Classification of specimens is the important first step to characterize populations and species assemblages. Although species-level classification has been a popular goal, the sex difference and sex ratio are also an important property in ecology and pest control. Here we focus on the images of mixed sex specimens of a stored product pest beetle (Callosobruchus chinensis) and its parasitoids (parasitic wasps; Anisopteromalus and Heterospilus) in various postures and classify them into species and sex, by training supervised machine learning programs: logistic model trees (LMT), random forest, support vector machine (SVM), simple logistic regression, multilayer perceptron and AdaBoost (adaptive boosting). Both object-based features and pixel-based features were extracted from each image. Simple logistic regression, LMT and AdaBoost (employing simple logistic regression as base learner) performed well to classify sexes or species/sexes; average true positive rates (prediction accuracy) of 88.5–98.5% were achieved for within-species sexing of beetles or wasps, 97.3% for two species sexing and 93.3% for three species sexing. For most datasets, the best performed models incorporated both object-based features and pixel-based features. LMT models were identical to simple logistic regression models in most cases. Robust performance and small variation in prediction accuracy of simple logistic regression, irrespective of classification target (sexes or species), was shown, and this is probably because of the efficient feature selection implemented in the algorithm. This study is one of the earliest to classify the gender of insects using machine learning based on still images.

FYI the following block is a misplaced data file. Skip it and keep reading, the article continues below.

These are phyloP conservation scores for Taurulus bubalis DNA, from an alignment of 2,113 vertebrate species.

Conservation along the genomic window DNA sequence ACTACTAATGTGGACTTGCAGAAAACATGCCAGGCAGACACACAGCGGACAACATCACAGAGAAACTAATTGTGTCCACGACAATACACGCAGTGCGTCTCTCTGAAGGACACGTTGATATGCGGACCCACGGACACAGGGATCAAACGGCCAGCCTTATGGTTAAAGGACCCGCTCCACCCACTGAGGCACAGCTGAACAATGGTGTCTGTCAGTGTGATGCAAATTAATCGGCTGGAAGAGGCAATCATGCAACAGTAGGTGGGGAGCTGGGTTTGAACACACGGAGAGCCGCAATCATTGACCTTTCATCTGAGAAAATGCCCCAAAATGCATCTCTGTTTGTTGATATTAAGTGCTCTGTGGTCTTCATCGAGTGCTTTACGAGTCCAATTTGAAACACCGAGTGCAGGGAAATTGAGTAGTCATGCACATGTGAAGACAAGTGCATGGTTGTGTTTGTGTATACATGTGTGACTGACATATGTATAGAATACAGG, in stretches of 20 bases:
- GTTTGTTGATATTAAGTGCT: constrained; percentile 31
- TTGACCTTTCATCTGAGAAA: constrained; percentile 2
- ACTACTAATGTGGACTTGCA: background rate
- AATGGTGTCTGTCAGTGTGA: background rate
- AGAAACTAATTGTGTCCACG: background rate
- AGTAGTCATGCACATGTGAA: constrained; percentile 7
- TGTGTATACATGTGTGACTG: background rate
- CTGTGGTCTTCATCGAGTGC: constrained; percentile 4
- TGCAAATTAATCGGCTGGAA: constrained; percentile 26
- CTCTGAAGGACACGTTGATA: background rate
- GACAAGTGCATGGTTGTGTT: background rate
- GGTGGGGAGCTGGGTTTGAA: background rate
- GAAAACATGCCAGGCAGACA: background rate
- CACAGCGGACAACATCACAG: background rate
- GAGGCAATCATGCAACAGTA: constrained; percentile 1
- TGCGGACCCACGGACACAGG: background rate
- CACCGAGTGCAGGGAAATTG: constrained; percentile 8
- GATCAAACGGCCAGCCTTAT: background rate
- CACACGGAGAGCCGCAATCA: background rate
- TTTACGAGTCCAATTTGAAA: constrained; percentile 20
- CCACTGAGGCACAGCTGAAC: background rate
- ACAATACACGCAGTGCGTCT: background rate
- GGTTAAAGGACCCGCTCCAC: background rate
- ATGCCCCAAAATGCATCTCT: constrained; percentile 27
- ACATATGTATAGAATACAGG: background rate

All Science Journal Classification (ASJC) codes
- Ecology, Evolution, Behavior and Systematics
- Modelling and Simulation
- Ecological Modelling
- Computer Science Applications
- Computational Theory and Mathematics
- Applied Mathematics